Court Watch-03 2016


[17th October 2016]

Public Interviews for 8 Vacancies on the High Court Bench:

Monday 24th to Friday 28th October

For five days next week the Judicial Service Commission will interview candidates nominated to fill the eight vacancies on the High Court bench.  The Commission’s earlier call on the public to nominate suitably qualified candidates was covered in Court Watch of 20th June.  These interviews are all open to the public as required by the Constitution [section 180].

·        Dates:  Monday 24th October to Friday 28th October.

·        Venue: Rainbow Towers Hotel, Harare

·        Time:   Proceedings will start at 9.00 am each day.

There are 51 candidates listed for interview.  The Commission plans to interview 11 of them on Monday and 10 on each of the succeeding days.   A list, showing the names of the persons to be interviewed on each day, is attached to this bulletin. 

Every day a timetable of interviews for that day, indicating the individual interview slots, will be posted at the interviews venue.  Further information about the interviews and their timing can be obtained from the Commission at its offices [see below for physical address], telephone Harare 704118 or 706260.   

Gender Balance

Section 184 of the Constitution lays down that appointments to the judiciary “must reflect broadly the diversity and gender composition of Zimbabwe”.  There are 15 women on the list of 51 candidates for 8 vacancies.  The present complement of the High Court bench is 32, of whom 13 are women and 19 men; 2 of those 13 women judges have applied for appointment to the Supreme Court.  Other things being equal, section 184 would suggest that the present appointment exercise must improve on the present gender balance on the High Court bench.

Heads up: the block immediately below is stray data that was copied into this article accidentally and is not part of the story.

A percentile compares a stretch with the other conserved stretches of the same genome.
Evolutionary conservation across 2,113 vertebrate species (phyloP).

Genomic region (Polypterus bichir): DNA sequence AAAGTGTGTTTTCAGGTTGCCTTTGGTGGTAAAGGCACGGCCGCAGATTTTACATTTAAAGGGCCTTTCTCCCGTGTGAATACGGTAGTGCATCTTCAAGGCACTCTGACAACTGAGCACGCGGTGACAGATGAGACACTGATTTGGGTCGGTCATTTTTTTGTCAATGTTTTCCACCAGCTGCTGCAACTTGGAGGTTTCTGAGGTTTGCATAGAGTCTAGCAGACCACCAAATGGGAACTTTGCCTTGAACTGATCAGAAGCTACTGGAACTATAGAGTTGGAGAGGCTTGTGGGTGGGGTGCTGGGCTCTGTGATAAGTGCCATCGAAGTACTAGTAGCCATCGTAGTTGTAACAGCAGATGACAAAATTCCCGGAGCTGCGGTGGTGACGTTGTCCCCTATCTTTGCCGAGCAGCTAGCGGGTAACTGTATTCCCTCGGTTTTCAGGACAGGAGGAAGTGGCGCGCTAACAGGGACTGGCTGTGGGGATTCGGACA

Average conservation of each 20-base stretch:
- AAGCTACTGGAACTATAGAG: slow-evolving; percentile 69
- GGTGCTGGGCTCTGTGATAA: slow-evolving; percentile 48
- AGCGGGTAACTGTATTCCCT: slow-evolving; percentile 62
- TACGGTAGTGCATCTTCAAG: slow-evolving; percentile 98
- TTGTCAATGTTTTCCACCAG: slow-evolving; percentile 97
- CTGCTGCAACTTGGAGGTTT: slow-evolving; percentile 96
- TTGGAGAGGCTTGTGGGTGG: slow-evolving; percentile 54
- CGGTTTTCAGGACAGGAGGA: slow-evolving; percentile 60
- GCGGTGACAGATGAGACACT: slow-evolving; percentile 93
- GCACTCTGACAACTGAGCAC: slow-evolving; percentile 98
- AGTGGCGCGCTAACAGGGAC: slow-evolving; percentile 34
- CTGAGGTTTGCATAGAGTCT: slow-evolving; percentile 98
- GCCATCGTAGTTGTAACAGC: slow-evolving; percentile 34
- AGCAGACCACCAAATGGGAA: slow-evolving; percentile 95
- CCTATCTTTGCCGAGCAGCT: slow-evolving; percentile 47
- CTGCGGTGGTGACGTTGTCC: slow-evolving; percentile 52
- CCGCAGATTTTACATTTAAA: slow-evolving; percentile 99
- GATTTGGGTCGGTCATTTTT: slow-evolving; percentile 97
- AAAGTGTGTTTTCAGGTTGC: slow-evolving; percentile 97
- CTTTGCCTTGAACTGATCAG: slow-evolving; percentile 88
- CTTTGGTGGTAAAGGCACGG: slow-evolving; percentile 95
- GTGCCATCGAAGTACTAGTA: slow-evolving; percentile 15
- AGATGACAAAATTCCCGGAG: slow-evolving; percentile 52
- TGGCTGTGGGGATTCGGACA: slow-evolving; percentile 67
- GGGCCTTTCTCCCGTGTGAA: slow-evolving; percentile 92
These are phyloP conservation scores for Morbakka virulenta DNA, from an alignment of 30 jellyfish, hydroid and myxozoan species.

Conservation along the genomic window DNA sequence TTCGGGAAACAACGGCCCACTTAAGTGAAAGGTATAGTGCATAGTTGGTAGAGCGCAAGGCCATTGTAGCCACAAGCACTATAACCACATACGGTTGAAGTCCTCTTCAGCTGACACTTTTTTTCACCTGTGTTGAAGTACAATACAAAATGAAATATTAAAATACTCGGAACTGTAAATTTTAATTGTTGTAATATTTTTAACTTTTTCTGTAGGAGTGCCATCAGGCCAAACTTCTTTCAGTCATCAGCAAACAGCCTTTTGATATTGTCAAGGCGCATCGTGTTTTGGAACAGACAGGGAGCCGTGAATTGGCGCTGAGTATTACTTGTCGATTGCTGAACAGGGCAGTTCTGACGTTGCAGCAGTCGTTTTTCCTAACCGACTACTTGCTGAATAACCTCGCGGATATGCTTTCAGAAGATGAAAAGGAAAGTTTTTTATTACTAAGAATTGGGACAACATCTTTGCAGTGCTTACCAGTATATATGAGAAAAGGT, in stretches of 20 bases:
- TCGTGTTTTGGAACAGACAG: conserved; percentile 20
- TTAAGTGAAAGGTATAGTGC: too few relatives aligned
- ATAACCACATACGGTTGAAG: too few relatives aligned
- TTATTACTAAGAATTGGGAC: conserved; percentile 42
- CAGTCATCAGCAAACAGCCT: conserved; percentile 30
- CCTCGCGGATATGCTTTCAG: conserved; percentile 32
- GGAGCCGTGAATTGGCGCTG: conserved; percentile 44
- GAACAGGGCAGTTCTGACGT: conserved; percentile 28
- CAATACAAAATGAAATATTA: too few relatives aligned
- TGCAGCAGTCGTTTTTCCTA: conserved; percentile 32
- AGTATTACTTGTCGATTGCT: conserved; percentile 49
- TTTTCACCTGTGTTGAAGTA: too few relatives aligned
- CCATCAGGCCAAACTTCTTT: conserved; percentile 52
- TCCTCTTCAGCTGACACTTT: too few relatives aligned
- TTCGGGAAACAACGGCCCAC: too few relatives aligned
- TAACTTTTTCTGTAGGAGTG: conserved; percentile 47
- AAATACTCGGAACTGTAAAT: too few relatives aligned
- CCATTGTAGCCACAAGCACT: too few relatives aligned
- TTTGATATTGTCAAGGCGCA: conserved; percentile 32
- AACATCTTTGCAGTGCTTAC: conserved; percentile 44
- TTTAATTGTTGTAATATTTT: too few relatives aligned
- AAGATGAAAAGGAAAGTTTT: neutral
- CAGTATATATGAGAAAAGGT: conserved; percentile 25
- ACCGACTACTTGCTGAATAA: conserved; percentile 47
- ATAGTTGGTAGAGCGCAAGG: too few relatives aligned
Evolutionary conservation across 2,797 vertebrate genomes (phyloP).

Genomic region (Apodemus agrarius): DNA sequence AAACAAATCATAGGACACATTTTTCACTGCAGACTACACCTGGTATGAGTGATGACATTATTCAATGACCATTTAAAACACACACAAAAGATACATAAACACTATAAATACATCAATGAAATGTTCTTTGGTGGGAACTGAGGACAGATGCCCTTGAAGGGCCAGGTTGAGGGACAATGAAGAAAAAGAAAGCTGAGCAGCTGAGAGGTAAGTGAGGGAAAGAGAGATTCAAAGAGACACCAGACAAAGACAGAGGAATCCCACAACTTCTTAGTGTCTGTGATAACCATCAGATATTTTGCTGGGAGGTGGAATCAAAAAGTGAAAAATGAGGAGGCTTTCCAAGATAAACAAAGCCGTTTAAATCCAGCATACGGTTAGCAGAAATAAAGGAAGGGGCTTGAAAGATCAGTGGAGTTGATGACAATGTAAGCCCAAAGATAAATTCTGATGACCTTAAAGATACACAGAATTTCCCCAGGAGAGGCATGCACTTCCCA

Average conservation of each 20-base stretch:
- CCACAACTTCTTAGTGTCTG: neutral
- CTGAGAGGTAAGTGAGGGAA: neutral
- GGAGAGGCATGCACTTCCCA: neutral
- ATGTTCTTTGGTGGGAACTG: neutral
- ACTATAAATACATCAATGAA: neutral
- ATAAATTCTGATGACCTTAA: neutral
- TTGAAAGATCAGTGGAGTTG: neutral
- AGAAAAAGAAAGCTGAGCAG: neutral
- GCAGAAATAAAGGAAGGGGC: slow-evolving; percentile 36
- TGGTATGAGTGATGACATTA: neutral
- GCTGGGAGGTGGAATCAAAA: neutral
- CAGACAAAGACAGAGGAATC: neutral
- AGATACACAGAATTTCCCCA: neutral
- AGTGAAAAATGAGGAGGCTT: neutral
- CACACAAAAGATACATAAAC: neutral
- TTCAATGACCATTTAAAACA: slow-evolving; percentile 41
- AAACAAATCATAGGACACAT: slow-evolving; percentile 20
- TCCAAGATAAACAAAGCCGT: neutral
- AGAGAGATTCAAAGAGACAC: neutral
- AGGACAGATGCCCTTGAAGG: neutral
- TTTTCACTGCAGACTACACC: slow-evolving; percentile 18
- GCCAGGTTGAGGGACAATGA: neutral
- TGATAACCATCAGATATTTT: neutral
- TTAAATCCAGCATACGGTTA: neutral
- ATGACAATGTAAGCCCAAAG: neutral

Pre-interview behavioural testing – an innovation

The Commission has, for the first time, invited candidates to undergo a behavioural/aptitude test.  This will be on Friday 21st October and will consist of a three-hour examination to be conducted by a human resources consultancy firm engaged by the Commission.  It will not take place in public and the results will not be disclosed to the public.  The idea is to assist the members of the Commission in their conduct of the interviews and their assessment of the candidates’ aptitudes and fitness for a seat on the High Court bench. 

Members of the Public Are Entitled to Submit Comments on Candidates

The Judicial Service Commission’s Guidelines for the Appointment of Judges [soft copy available via this link to the Veritas website] provide for the list of nominees to be submitted to the Law Society of Zimbabwe and other relevant organisations for comments on the professional conduct of the nominees, and for such comments to be taken into account by the Commission in assessing the nominees [Guidelines, section 10].   

There is also provision for comments on the nominees to be submitted by any member of the public following publication of the list of candidates.  But anonymous comments will not be entertained [Guidelines, section 11].  Persons considering commenting should bear in mind that the Commission will inform a candidate of adverse comments received, and may question the candidate on the comments during the public interview, “with a view to determining whether or not the adverse comments will have a bearing on the nominee’s probity”.  

Deadline for comments:  Comments from members of the public should be submitted in writing to the Judicial Service Commission as soon as possible, to allow the Commission time to inform nominees about adverse comments.  The Commission’s offices are in the Old Supreme Court Building, corner Kwame Nkrumah Ave and Third Street, Harare [next door to the public entrance to Parliament].  Telephone numbers are Harare 704118 and 706260.

Procedure at the Public Interviews

The following points from the Guidelines are noteworthy—